It’s hard to imagine a world without Nintendo, but many years ago, it could have happened if things went differently. I just finished reading an outstanding book by Blake J. Harris, called “Console Wars.” The book tells the tale of the battle for dominance in gaming between Sega and Nintendo and in the early-1990s and discusses how the Super Nintendo Entertainment System (SNES) took on the Sega Genesis. Much of the story tells the tale of Sega’s growth in the US and Nintendo’s shock at losing massive amounts of market share. But it also talks about Sega’s issues and briefly touches on the company’s eventual downfall in hardware.
Of course, for those of us who have watched the gaming industry for years, this is nothing new. Sega was at one time a top force in the console market and due to a series of bad moves, including an ill-fated release schedule for the Sega Saturn and a device in the Dreamcast that was ahead of its time, the company was forced out of the console business as Sony, Nintendo, and Microsoft won the day.
Now years later, Nintendo is struggling in consoles. While the company’s Wii was wildly popular for a period of time, the firm’s focus on casual gaming has caused its operation to run aground. The Wii U is selling poorly, there are few third-party games that customers are interested in, and it appears – at least at this early juncture in the current console generation – that Nintendo is doomed to failure. Even worse, it’s possible, though probably unlikely, that the company could find itself kicked out of the console business entirely if losses mount and it fails to adapt to the changing times.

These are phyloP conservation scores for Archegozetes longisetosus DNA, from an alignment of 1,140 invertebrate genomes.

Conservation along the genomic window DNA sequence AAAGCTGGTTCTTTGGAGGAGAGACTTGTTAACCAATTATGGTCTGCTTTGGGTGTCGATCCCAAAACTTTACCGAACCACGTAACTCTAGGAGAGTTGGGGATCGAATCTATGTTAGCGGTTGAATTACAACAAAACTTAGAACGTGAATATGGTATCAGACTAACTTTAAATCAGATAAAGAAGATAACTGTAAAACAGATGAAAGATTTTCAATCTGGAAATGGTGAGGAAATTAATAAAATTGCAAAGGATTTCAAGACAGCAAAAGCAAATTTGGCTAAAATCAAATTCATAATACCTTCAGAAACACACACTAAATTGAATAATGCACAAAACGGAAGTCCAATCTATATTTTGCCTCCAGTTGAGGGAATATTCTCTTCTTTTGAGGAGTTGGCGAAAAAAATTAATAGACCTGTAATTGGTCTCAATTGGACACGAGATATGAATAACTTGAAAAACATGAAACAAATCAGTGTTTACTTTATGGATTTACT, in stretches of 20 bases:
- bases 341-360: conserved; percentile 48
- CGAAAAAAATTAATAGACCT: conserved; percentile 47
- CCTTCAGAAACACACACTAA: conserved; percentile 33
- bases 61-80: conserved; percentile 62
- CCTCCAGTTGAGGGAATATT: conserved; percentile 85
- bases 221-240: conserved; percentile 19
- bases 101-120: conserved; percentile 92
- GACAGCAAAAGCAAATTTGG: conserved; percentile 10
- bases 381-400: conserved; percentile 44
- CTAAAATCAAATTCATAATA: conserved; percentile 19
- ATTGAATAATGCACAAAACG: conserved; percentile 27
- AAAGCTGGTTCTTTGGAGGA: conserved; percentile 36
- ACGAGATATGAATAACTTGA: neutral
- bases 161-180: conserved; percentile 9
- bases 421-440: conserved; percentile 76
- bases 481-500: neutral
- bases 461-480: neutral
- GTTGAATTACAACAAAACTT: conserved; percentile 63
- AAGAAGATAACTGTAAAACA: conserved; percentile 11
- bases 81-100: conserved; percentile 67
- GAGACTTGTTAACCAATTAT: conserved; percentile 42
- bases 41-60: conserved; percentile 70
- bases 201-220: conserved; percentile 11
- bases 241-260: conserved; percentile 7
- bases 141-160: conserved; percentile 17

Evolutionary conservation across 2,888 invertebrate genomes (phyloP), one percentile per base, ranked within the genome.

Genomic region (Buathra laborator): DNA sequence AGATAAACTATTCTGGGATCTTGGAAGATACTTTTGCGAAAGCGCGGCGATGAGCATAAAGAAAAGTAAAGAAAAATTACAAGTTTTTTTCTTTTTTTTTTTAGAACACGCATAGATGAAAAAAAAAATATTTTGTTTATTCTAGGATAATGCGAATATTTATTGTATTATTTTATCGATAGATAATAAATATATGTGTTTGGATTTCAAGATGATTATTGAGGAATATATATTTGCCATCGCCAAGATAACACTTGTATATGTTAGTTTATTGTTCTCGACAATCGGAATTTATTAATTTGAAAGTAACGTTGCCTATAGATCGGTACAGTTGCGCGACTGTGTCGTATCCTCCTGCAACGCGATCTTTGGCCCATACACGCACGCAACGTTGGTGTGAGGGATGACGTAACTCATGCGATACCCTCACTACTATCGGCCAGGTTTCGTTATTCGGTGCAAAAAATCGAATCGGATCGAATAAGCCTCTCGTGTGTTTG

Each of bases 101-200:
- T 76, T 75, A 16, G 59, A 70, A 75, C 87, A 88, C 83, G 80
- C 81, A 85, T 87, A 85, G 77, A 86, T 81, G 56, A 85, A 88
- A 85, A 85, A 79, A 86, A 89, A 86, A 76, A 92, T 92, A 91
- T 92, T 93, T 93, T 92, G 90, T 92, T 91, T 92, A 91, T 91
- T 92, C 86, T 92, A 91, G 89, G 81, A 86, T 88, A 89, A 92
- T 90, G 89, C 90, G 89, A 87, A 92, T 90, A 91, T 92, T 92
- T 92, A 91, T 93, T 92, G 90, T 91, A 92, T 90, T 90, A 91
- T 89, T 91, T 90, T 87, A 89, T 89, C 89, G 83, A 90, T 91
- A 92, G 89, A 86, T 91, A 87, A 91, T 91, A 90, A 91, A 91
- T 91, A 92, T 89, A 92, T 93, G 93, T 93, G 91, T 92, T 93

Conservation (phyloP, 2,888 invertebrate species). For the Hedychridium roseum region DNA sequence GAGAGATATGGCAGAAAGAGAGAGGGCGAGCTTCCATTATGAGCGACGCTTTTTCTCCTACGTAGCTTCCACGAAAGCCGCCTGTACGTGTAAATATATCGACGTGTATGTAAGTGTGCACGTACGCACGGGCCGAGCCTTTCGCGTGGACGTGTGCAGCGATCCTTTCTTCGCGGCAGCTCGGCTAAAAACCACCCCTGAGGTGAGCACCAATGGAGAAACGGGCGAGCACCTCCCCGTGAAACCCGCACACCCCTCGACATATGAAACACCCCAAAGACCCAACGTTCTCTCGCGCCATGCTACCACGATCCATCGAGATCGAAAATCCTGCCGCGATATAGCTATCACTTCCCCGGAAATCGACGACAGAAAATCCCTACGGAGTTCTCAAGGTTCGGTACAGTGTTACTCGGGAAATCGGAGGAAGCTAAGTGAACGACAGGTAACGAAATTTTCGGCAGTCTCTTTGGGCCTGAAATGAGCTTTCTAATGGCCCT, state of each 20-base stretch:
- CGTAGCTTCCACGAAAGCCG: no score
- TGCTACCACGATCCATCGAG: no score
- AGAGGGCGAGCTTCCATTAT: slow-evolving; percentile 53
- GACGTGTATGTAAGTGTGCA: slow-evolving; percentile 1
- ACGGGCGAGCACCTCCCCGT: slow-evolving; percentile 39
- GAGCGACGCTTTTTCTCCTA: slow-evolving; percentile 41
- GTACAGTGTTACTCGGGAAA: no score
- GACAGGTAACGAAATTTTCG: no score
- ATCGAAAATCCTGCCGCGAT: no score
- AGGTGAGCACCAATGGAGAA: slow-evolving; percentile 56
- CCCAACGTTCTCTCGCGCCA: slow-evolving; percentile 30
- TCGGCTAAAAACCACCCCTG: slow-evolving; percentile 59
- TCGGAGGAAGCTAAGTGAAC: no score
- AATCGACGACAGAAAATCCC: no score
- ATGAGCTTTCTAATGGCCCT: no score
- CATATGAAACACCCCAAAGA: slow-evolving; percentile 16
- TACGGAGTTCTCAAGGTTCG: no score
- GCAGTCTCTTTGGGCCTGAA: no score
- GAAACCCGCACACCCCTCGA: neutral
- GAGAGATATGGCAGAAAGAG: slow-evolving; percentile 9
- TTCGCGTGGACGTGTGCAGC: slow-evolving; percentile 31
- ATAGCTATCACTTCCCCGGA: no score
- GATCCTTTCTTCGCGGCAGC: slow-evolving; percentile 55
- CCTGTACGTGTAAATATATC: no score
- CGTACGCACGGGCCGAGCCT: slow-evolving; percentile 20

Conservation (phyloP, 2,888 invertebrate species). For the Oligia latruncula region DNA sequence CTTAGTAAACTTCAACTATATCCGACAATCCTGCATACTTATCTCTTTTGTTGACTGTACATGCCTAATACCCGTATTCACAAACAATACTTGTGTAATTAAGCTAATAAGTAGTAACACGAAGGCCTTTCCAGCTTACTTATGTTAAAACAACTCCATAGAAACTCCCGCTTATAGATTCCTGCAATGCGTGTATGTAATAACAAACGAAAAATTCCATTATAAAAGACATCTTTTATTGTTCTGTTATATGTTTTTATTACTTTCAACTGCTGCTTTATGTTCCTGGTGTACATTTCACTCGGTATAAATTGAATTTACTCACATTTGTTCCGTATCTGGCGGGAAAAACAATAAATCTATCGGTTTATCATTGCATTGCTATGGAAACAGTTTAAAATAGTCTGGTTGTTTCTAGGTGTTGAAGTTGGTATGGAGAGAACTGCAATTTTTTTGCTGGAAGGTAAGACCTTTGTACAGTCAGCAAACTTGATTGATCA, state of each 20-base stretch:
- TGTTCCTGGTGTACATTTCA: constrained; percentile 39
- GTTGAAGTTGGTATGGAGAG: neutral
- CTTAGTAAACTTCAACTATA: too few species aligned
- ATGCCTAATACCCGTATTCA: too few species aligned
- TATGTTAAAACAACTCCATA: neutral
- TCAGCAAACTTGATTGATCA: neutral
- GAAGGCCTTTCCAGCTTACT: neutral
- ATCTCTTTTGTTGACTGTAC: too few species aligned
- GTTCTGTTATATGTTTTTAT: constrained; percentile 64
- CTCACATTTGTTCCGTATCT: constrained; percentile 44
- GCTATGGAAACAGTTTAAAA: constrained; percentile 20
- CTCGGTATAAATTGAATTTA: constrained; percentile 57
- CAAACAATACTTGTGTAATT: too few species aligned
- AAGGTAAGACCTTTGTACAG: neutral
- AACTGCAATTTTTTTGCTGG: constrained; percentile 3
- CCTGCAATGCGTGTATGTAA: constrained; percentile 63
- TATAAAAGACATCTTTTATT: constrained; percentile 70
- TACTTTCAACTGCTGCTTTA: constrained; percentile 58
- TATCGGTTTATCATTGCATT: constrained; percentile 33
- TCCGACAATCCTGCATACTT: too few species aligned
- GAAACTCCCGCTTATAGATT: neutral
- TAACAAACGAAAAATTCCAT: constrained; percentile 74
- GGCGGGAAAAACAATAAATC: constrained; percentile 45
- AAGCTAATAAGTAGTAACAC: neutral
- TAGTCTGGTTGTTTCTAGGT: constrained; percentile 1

Set against that backdrop, and the fact that I recently finished reading “Console Wars,” I couldn’t help but ask myself a simple question: “If Sega had won the war against Nintendo and was still producing consoles, could it have succeeded where Nintendo is failing?”
Of course, there can be no sure-fire answer to the question, but it’s at least compelling. Sega was arguably more forward-thinking than Nintendo and wasn’t committed to casual gaming the way the Wii U-maker is. In other words, Sega likely would have had the right strategy in appealing to today’s console gamers.
In addition, Sega wasn’t concerned with taking risk, which has served Nintendo well and likely would have served Sega well. And although it eventually failed, let’s not forget that the Dreamcast was a solid product that had strong third-party support until the wheels came off.
The issue for Sega would undoubtedly have been its poor management. The company was tortured by a schism between Sega of Japan and Sega of America and its leadership could not get past pride to deliver actual value to customers. That alone could have killed Sega’s business.
But assuming those issues were addressed and Sega had been able to keep going in consoles, I believe the company might be more successful today than Nintendo. The market has changed and console gamers want the kind of hardcore experience Sega provided them for years.
Nintendo doesn’t get that and it’s leading to its downfall.
But alas, Sega isn’t competing in today’s hardware business and will likely have no opportunity to ever reenter the space. But it’s nice to wonder and think about what might have been – even if it could never happen.